As this was a public tour no research was undertaken other than the opportunity to listen and to marvel at the splendour of the paintings which are truly breath taking. Our guide did mention the acoustic properties within the cave and I was prompted to ask if any archaeoacoustic research had been done in the main painted galleries found in Niaux. Our tour guide told me that some years earlier Eigor Reznikof had made recordings of the human voice, having found nothing online so far about this I hope to be able to contact Eigor directly and ask if he has any write ups of his findings and observations. The main gallery did have a spectacular reverberation and acoustic properties and would be a space not only worthy of IR recordings, but should from a future heritage archival purposes MUST be recorded for posterity. The paintings inside Niaux have survived for over 15,000 years, there may not be the opportunity for future generations to experience these first hand. I am so pleased that my teenage boys not only saw the cave paintings but thoroughly enjoyed the visit to the caves and into the foothills of the French Pyrenees. As younger children we took them to see Werner Herzog's Cave of Forgotten Dream's, the first film Herzog shot in 3D and for good reason - a film exploration of Chauvet Cave before it was sealed to preserve the paintings within for posterity. I think my boys remembered this and made the connection realising the significance of visiting the last of the grand caves still open to the public. Incidentally no photography is allowed inside the cave in an effort to preserve the 15,000 year old paintings.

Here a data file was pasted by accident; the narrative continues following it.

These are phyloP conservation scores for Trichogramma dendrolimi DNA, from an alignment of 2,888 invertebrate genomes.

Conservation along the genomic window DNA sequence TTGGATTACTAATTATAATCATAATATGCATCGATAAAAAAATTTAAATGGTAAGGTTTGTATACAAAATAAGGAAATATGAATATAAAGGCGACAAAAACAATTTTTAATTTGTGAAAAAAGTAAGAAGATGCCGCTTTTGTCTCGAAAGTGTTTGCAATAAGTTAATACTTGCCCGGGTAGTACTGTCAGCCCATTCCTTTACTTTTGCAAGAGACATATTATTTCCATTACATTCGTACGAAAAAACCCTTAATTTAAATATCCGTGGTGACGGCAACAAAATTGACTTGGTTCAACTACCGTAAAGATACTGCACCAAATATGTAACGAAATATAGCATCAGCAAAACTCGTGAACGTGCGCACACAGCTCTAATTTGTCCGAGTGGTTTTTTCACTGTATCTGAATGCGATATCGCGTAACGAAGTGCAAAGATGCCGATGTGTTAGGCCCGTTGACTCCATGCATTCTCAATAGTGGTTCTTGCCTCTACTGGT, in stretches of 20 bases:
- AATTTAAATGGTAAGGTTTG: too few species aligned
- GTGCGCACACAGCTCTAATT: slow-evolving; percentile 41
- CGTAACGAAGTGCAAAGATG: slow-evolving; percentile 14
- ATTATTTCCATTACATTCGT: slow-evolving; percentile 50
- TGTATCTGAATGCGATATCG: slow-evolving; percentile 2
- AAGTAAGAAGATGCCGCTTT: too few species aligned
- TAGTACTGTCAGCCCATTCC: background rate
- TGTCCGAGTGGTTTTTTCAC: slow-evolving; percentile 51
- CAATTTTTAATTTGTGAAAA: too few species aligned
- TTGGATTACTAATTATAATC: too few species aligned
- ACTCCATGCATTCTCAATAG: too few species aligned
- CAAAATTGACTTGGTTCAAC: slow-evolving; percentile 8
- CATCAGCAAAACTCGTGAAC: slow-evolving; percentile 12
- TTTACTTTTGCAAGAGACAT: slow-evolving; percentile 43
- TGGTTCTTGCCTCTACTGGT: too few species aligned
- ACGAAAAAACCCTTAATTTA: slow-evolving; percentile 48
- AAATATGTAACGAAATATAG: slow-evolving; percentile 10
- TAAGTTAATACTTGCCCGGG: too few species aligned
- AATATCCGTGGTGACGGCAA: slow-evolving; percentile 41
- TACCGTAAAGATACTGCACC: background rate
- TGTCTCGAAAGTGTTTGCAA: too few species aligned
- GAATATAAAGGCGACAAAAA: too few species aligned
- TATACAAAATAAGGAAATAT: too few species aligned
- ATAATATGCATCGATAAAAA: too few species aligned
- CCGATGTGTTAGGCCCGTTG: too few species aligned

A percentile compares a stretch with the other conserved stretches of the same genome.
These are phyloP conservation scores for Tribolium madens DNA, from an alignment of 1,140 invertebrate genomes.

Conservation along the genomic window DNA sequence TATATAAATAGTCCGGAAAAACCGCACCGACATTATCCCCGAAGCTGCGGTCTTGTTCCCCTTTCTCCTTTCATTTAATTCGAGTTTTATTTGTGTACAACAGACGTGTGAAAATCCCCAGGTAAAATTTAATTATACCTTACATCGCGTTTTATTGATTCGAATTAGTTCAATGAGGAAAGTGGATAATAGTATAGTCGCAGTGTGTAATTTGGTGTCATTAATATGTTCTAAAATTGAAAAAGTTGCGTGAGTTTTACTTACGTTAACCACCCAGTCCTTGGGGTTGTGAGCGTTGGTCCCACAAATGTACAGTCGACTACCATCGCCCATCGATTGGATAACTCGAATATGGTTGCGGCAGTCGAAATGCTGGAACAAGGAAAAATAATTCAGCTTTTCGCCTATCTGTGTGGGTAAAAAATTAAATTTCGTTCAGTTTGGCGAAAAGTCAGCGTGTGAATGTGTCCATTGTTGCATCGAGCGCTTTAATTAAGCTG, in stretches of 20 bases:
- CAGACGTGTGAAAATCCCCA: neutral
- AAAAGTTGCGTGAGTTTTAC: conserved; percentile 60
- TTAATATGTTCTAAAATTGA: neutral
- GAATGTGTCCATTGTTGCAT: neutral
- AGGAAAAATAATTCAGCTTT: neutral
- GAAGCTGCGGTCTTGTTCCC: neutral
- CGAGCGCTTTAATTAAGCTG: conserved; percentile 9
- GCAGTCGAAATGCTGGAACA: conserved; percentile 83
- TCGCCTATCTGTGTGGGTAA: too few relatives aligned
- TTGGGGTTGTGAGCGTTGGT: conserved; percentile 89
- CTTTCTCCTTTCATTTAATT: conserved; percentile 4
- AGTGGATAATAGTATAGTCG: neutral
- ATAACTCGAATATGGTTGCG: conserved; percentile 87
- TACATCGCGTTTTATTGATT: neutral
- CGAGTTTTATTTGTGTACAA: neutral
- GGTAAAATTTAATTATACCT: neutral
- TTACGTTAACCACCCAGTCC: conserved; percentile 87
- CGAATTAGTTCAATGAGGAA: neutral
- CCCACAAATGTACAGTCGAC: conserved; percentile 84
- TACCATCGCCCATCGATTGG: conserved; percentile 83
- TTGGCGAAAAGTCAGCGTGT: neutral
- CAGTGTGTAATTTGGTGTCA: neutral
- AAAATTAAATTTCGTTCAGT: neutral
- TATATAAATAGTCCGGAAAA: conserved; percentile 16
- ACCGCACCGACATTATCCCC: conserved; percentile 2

Here is a link to a research paper from the American Acoustical Society that features Niaux Cave as an example with reference to Eigor Reznikoff's research. Two of the papers authors are Rupert Till and Chris Scarre. You will find reference to their work elsewhere on the website.
Link to information on Niaux Cave.
Salon Noir, Niaux Cave. Copyright Wendell Collection, Neanderthal Museum
The Pictish drum reconstruction, played by Ronnie Goodman in Court Cave, at the Wemyss Caves site.
I have been very aware of how quiet things have been here recently, this has been due to the hours of video footage and location and studio recordings that I now have to sift through and edit into some kind of publishable copy. As a follow up to recording the Lethendy/Essendy Pictish drum in the recording studio earlier this year, July saw a group of us field recording the drum in situ. at Wemyss Caves, with rather impressive results. The finished video and audio recordings will be forthcoming hopefully by the end of the year. A journal paper around the research is also planned with a hoped for publication already in mind.